Which targets in clinical practice guidelines are associated with improved survival in a large dialysis organization?

Francesca Tentori, William C. Hunt, Mark Rohrscheib, Min Zhu, Christine A. Stidley, Karen Servilla, Dana Miskulin, Klemens B. Meyer, Edward J. Bedrick, H. Keith Johnson, Philip G. Zager

Research output: Contribution to journalArticlepeer-review

102 Scopus citations


Professional organizations have developed practice guidelines in the hope of improving clinical outcomes. The National Kidney Foundation's Kidney Disease Outcomes Quality Initiative (KDOQI) has set targets for dialysis dosage (single-pool Kt/V), hematocrit, serum albumin, calcium, phosphorus, parathyroid hormone, and BP for hemodialysis (HD) patients. Several guidelines are largely based on results from observational studies. In contrast to other parameters, BP values within the KDOQI guidelines have been associated with increased mortality. Therefore, it was postulated that having multiple parameters that satisfy the current guidelines, except those for BP, is associated with improved survival among HD patients. A retrospective analysis was conducted of incident HD patients who were treated at facilities operated by Dialysis Clinic Inc., a not-for-profit dialysis provider, between January 1, 1998, and December 31, 2004 (n = 13,792). Cox proportional hazards models were used to assess the association between satisfying guidelines and mortality. Values within guidelines for single-pool Kt/V, hematocrit, serum albumin, calcium, phosphorus, and parathyroid hormone were associated with decreased mortality (P ≤ 0.0001). The largest survival benefit was found for serum albumin (hazard ratio [HR] 0.27; 95% confidence interval [CI] 0.24 to 0.31). Satisfying these six guidelines simultaneously was associated with an 89% reduction in mortality (HR 0.11; 95% CI 0.06 to 0.19]). Conversely, BP values satisfying the guideline were associated with increased mortality (HR 1.90; 95% CI 1.73 to 2.10). Because this target was largely extrapolated from the general population, a randomized, controlled trial is needed to identify the optimal BP for HD patients.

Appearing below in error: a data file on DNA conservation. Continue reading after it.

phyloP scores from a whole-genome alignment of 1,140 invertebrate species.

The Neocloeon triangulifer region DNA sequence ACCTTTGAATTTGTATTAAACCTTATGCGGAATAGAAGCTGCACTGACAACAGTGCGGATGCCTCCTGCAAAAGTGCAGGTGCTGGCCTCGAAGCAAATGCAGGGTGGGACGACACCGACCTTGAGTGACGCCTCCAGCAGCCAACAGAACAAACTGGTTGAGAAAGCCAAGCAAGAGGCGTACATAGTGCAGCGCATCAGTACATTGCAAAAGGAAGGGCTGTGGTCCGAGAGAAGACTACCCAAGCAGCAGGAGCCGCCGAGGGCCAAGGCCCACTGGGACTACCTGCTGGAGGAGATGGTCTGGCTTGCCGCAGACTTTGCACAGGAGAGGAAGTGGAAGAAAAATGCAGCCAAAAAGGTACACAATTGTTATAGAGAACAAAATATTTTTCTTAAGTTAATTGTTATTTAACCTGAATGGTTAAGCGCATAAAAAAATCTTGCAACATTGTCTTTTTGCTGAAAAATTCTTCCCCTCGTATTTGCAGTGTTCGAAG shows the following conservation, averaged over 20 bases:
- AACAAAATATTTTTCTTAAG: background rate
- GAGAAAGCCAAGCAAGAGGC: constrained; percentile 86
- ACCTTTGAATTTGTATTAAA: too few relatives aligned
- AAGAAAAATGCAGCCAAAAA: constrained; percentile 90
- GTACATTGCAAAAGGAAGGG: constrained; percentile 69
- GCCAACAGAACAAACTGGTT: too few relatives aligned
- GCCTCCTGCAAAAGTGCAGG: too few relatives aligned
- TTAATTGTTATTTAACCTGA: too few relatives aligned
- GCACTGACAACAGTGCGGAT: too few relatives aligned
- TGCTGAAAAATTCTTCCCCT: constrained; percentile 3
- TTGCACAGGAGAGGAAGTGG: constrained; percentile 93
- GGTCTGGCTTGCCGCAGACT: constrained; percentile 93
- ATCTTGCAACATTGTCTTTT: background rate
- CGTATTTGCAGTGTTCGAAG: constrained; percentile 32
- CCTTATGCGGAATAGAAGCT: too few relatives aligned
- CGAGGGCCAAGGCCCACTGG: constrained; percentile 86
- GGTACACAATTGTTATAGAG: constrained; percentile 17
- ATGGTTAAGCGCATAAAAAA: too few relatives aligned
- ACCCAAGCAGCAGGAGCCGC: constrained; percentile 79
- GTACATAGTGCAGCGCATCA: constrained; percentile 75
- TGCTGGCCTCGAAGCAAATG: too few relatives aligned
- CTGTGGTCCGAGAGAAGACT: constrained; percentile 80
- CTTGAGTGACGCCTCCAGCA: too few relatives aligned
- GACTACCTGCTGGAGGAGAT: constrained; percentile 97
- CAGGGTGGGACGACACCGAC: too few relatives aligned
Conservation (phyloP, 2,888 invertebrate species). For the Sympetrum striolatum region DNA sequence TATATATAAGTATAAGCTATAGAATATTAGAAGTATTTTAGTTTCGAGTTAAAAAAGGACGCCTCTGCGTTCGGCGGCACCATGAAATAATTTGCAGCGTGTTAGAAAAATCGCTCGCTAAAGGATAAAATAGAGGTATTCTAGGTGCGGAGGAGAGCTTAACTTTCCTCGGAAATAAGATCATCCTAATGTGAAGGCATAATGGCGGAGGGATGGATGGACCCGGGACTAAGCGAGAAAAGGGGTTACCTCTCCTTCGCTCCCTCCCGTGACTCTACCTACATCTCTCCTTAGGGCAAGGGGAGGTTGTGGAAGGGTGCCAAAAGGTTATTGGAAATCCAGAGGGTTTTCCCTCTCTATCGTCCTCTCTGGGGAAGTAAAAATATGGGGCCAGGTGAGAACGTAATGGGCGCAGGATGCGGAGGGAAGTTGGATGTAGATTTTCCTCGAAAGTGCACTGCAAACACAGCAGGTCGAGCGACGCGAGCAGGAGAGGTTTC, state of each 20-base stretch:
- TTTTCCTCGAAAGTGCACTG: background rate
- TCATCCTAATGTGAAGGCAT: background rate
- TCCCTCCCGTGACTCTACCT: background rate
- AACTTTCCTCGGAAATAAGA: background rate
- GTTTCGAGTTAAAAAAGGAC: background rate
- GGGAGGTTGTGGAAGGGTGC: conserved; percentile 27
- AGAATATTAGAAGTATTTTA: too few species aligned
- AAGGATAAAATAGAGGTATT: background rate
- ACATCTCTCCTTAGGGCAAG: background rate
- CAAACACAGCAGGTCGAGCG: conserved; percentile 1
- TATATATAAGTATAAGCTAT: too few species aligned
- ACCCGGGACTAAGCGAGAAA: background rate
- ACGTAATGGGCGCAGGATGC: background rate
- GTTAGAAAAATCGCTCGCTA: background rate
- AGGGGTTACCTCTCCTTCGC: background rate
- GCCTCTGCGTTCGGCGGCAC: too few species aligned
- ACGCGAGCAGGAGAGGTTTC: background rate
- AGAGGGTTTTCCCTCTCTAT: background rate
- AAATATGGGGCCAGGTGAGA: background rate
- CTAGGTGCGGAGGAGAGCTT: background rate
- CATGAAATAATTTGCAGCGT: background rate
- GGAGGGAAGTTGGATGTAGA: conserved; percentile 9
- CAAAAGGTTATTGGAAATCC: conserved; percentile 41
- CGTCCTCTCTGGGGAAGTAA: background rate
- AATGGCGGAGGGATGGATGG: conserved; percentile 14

Original languageEnglish (US)
Pages (from-to)2377-2384
Number of pages8
JournalJournal of the American Society of Nephrology
Issue number8
StatePublished - Aug 2007
Externally publishedYes

ASJC Scopus subject areas

  • Medicine(all)


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